deficits to the quality of life in heavy chronic alcohol & substance users.
The project analyzed data from a longitudinal data set to investigate the influence cognitive deficits have on the quality of life after individuals entered addictions treatment.

Study: Establishing Face Validity of Executive Function-Instrumental Activities of Daily Living Questionnaire.

Faculty Mentor: Gerald Voelbel
Students: Jacqueline McLaurin, Anna Mortensen, & Cameron Culwell

Recently, a self-report measure was developed to examine components of
executive dysfunctions in the participation of instrumental activities of
daily living (IADL). The face validity of this instrument was explored
by administering it to seniors from the community.  

Study: Occupational Therapists’ Perceptions of their Wheelchair using Clients’ IADL Function in the Community.

Faculty Mentor: Anita Perr     
Students: Sara Hayden & Elizabeth Hogan

This project built upon one completed by last year’s group who interviewed wheelchair users about their thoughts and feelings concerning their neighborhoods and their participation in community activities. In this project, students interviewed occupational therapists about their perceptions of their discharged patients’ community access and integration. Of particular interest was learning whether occupational therapists and the client’s they serve have similar ideas about participation, accessibility and social interactions.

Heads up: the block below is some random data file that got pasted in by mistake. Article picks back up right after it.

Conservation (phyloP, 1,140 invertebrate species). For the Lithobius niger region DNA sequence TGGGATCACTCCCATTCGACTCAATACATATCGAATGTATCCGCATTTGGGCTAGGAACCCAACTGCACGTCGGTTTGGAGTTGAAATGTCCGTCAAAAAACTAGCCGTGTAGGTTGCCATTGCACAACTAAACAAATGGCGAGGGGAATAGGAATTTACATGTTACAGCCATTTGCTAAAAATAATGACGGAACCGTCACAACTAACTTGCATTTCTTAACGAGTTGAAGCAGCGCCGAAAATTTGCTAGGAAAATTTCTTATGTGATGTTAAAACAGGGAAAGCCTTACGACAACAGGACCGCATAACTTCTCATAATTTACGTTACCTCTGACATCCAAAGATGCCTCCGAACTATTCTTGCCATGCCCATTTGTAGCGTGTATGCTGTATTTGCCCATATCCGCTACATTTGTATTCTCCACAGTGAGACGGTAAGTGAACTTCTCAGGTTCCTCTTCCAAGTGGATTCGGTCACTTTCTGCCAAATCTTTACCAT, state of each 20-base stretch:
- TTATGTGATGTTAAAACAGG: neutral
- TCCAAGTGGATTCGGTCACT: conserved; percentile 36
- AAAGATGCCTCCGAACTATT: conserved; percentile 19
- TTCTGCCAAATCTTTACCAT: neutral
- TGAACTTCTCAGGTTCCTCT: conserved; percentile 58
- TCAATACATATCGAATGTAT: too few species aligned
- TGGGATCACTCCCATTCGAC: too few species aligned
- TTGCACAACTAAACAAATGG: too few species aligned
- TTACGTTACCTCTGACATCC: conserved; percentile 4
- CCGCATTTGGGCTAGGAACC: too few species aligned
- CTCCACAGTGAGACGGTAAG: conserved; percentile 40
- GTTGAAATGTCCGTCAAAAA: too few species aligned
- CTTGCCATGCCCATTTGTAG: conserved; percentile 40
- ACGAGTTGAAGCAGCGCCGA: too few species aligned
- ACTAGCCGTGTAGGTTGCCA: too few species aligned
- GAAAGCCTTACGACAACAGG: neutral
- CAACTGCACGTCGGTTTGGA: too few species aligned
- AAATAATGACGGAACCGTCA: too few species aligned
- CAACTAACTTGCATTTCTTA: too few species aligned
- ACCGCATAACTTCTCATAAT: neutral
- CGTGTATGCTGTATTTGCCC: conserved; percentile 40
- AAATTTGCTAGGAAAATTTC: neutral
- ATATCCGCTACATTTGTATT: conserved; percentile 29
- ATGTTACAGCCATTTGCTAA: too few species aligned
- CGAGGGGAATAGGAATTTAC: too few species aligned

Study: An Effective Way of Measuring Thumb Opposition?

Faculty Mentor: Jane Bear-Lehman 
Clinical Mentor: Pamela Lawton
Students: Molly Schmidt & Samuel Quintana

The traditional method of using a ruler to measure the completion of thumb opposition is the primary method therapists rely on to document and to chart progress for those who have impaired thumb movement at the CMC joint. A new tool has been designed and is being marketed to measure thumb opposition. This inquiry looked at the utility of this new tool on a sample of normal adult women and a sample of women who have expressed injuries affecting their CMC joints and who were undergoing treatment in NYC.

Study: Comparison of Children's Participation and Enjoyment of Activities between Children with ASD and Typically Developing Children.

Faculty Mentor: Kristie Koenig
Students: Lily Sanders, Jessica Sarah Spier, & Abigail Stoll

The students interviewed an age & gender matched sample of typically developing children (6-10 years of age). They administered the CAPE/PAC and compared the results to children with High Functioning Autism or Asperger’s syndrome. Students input the data and ensured the groups were comparable. Students then performed data analysis to assess differences between groups.

Study: Lived Experience of Life Review and Reminiscence in Older Adults.

PhD Candidate mentor: Tracy Chippendale
Students: Chana Richter, Adina Salamon, & Nina Suss